The Quality All Great Leaders Have in Common – and How to Cultivate It Within Yourself

Guest post
from Christy Whitman

Above all other
qualities, vision is the most essential to extraordinary
leadership.   Throughout every era of time, and in in every
imaginable industry, the most influential leaders have been those who innately
understand that what has been in the past, as well as the circumstances that
exist in the present, do not have the power to limit the potential of what can
be created in the future.  Great leaders hold tenaciously to the reality
they envision in their hearts — even in the shadow of previous failures, and
even in the absence of tangible evidence that what they want is possible to
achieve.  In other words, a great leader is someone who gives more
credence to the vision that calls to them than they do to any voice of
disbelief or doubt.
 
Most of the
world is not living in a mindset of true leadership, but has instead fallen
into the habit of simply reacting to whatever is going on around
them.   And while it is very compelling to give our attention, our
focus, and therefore our powerful, magnetic creative energy to those things
that are not right now as we would like them to be, directing the precious gift
of our attention in this manner nails our creative feet to the floor and keeps us
from cooperating with our own desires.  Leadership requires us to launch
ourselves out of the very human tendency to allow other people, external
circumstances, and our own self-doubts to dictate what we believe we can
accomplish, and therefore what we allow ourselves to envision.  Posing as
the truth, these considerations are often camouflaged as legitimate concerns
that go something like this: I don’t have the money. It’s not the right
time. What will others think? If I go for my dream, I might fail. I should just
be happy with the life I have.
 
Considerations
like these may appear as formidable conditions over which we are powerless, but
this is both an illusion and a critical error in thinking. The obstacle that
stands in our way is not a money problem, a time problem or a people problem;
it’s a vision problem. When we are focused only upon the current
conditions of our lives, we deprive ourselves of our innate ability to create
anything different.  We simply cannot give our attention to things that
are other than we’d like them to be and create what we want at the same
time.    In every moment, we are either doing one or the
other. 

So for example,
if you, as the leader of an organization, are focused upon the weakness or
ineffectiveness of your team, you must understand that you are using your
powerful creative energy to contradict rather than support your own desire to
lead them to success.  But when on the other hand you go out of your way
to notice and then deliberately appreciate each person and aspect of your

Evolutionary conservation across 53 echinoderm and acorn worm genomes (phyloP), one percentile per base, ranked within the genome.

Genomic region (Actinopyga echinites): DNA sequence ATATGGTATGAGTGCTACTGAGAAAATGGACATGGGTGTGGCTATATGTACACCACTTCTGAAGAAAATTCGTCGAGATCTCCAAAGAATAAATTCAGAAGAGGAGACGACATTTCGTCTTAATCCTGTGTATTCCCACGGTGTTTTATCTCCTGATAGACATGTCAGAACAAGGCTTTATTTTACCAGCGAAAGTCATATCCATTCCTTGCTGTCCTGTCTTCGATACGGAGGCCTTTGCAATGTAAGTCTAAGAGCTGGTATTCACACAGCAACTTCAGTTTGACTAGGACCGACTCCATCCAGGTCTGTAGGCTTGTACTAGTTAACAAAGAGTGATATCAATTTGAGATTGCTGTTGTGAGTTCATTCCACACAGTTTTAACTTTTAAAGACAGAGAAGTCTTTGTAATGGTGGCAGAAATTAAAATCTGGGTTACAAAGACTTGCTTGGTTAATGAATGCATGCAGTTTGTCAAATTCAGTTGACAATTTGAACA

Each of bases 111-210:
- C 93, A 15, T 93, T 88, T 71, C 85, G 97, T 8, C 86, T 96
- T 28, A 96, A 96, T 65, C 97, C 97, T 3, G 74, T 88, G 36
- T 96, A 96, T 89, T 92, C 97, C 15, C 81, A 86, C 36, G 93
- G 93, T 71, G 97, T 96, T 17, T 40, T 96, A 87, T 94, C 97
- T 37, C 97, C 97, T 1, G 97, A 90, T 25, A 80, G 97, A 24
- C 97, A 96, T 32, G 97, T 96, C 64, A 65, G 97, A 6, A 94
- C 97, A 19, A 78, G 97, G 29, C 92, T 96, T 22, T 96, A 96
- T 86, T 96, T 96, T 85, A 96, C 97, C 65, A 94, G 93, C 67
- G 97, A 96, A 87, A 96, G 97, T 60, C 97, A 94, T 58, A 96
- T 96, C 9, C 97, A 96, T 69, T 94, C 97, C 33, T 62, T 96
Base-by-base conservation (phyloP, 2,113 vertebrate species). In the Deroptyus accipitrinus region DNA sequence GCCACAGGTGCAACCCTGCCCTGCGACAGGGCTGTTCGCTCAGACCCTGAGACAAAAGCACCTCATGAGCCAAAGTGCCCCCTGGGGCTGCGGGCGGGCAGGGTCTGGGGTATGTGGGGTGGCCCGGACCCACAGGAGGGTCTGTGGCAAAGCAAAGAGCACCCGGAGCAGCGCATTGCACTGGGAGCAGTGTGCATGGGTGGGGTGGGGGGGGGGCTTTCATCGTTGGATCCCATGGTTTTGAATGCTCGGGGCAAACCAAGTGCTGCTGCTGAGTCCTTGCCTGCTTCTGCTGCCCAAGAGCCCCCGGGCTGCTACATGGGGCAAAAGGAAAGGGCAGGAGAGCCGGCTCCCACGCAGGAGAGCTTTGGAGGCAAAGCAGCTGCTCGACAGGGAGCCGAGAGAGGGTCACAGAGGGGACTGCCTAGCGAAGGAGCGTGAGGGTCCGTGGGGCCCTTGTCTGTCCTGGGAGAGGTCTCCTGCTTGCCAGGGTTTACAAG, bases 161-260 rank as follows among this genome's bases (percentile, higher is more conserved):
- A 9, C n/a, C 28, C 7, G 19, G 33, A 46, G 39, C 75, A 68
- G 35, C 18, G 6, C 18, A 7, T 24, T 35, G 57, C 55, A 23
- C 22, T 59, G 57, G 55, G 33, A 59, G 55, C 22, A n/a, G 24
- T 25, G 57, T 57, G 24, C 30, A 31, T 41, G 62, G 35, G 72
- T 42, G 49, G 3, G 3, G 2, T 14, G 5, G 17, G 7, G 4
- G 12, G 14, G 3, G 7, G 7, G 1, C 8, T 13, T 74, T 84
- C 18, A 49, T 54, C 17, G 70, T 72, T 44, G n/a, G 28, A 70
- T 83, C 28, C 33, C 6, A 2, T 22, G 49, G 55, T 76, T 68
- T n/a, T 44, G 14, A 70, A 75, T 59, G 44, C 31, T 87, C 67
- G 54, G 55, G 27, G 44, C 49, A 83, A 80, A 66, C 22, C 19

business that is working well, your focus is aligned with your vision, and you
are nurturing its growth and ultimate fruition through the power of your
attention.
  
Some people
believe that being a great leader requires discipline – and it most certainly
does – but it’s not the “nose to the grindstone” effort and struggle that we’ve
been taught is necessary for success.   The most important discipline
that we as leaders can ever practice is that which takes place not in the realm
of action, but in the quiet of our own minds.  It takes great discipline
to identify a particular outcome and summon the intention to make it
happen.  It takes discipline to focus on a desire with enough clarity that
it begins to coalesce into a vision.  And it takes discipline to bring the
energy of our most frequent and consistent thoughts, feelings, moods and
expectations into alignment with the vision of what we do want, rather
than chronically noticing the absence of it.  Once we have aligned
ourselves with our own vision so completely that we are not simply willing to
entertain any other possibility, we unlock the secret to magnetism, to
charisma, and to seamlessly attracting those who want nothing more than to play
their role in the play that we are orchestrating.

Right now in
your own life, you are surrounded by conditions and considerations that may
have you convinced that you are powerless to become the leader you desire to
be, whether in your business or in your personal life.  You may believe
that you’re too old, that the odds are stacked against you, or that everything
you desire to accomplish has already been done before.  But however these
thoughts, beliefs, and perceptions show up for you, it’s imperative that you
begin to recognize them for what they really are.  They may be evidence of
what has been, but they don’t need to limit your vision of what can
become.  Once you understand that what you direct your energy toward is
what you will ultimately begin to attract, you will reclaim the power to create
your life on purpose rather than by default, and, by example, you will teach
others how to do the same. 
Christy Whitman is a
transformational leader and the New York Times bestselling
author of The Art of Having It All and co-author of Taming
Your Alpha Bitch
. Here new book is called Quantum
Success: 7 Essential Laws for a Thriving, Joyful, and Prosperous Relationship
with Work and Money.
  She has appeared on Today and The
Morning Show
, and her work has been featured in People, SeventeenWoman’s
Day
Hollywood Life, and Teen Vogue, among others.
As the CEO and founder of the Quantum Success Coaching Academy, Christy has
helped thousands of people worldwide to achieve their goals through her
empowerment seminars, speeches, coaching sessions, and products. She currently
lives in Scottsdale, Arizona with her husband and their two boys.